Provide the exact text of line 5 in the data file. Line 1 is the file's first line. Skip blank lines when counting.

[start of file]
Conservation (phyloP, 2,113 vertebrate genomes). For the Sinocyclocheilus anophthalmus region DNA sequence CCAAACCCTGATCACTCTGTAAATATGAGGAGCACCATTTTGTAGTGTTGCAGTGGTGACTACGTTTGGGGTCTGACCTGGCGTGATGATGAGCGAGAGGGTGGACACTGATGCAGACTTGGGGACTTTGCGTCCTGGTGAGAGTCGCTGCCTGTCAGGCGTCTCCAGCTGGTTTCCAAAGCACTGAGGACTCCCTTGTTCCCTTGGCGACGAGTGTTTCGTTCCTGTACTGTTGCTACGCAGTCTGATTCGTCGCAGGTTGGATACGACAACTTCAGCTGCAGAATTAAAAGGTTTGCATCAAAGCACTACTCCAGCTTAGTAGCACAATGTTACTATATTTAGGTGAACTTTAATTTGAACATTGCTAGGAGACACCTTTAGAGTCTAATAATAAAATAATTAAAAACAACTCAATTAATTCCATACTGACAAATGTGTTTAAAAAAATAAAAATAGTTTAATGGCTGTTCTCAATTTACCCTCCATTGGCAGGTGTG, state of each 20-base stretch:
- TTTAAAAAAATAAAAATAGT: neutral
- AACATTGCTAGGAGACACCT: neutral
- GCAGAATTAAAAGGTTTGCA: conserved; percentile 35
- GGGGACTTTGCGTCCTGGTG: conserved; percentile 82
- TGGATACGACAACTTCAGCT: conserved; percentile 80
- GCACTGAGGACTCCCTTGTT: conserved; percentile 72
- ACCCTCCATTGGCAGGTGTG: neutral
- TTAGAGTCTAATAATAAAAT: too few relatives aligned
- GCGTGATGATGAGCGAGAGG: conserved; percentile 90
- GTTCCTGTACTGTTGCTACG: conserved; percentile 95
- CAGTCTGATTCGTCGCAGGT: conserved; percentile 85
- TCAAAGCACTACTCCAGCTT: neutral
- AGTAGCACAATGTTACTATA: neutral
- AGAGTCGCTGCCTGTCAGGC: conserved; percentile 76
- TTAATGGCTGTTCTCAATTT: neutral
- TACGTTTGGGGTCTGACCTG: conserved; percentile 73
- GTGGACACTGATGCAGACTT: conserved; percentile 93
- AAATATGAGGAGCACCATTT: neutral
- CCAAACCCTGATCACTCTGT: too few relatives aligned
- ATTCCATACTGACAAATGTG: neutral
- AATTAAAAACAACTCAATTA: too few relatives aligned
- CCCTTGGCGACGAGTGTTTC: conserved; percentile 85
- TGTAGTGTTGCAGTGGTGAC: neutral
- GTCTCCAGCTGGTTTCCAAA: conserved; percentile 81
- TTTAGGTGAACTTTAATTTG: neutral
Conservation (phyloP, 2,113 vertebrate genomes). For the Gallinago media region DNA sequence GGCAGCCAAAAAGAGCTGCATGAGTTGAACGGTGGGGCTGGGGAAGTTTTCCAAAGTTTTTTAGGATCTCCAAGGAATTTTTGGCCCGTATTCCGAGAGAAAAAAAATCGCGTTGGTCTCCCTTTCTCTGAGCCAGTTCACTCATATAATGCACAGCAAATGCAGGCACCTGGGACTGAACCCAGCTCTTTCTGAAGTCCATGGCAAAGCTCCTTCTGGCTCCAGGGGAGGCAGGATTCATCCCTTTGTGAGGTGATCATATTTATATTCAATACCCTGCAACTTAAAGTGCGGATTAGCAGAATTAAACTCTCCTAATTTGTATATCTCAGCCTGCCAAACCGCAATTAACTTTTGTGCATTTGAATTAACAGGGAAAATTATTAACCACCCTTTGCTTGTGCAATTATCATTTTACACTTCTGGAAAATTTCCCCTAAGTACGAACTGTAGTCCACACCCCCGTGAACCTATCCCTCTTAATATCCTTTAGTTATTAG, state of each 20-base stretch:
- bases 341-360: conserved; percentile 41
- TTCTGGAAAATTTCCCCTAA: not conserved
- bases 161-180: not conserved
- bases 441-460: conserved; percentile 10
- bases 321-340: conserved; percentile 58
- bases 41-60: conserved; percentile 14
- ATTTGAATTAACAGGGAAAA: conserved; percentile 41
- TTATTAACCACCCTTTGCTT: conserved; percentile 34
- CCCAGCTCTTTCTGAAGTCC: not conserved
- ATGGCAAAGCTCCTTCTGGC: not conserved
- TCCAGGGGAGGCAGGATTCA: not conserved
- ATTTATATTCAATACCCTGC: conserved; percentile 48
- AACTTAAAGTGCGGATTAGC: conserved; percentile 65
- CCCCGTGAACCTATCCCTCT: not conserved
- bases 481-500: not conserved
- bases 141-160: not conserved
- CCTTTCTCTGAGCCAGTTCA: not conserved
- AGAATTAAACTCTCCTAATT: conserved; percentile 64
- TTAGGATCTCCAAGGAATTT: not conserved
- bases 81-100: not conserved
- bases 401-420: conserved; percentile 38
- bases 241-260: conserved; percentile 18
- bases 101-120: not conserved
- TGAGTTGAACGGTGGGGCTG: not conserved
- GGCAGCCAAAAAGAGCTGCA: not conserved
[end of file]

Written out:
- GGGGACTTTGCGTCCTGGTG: conserved; percentile 82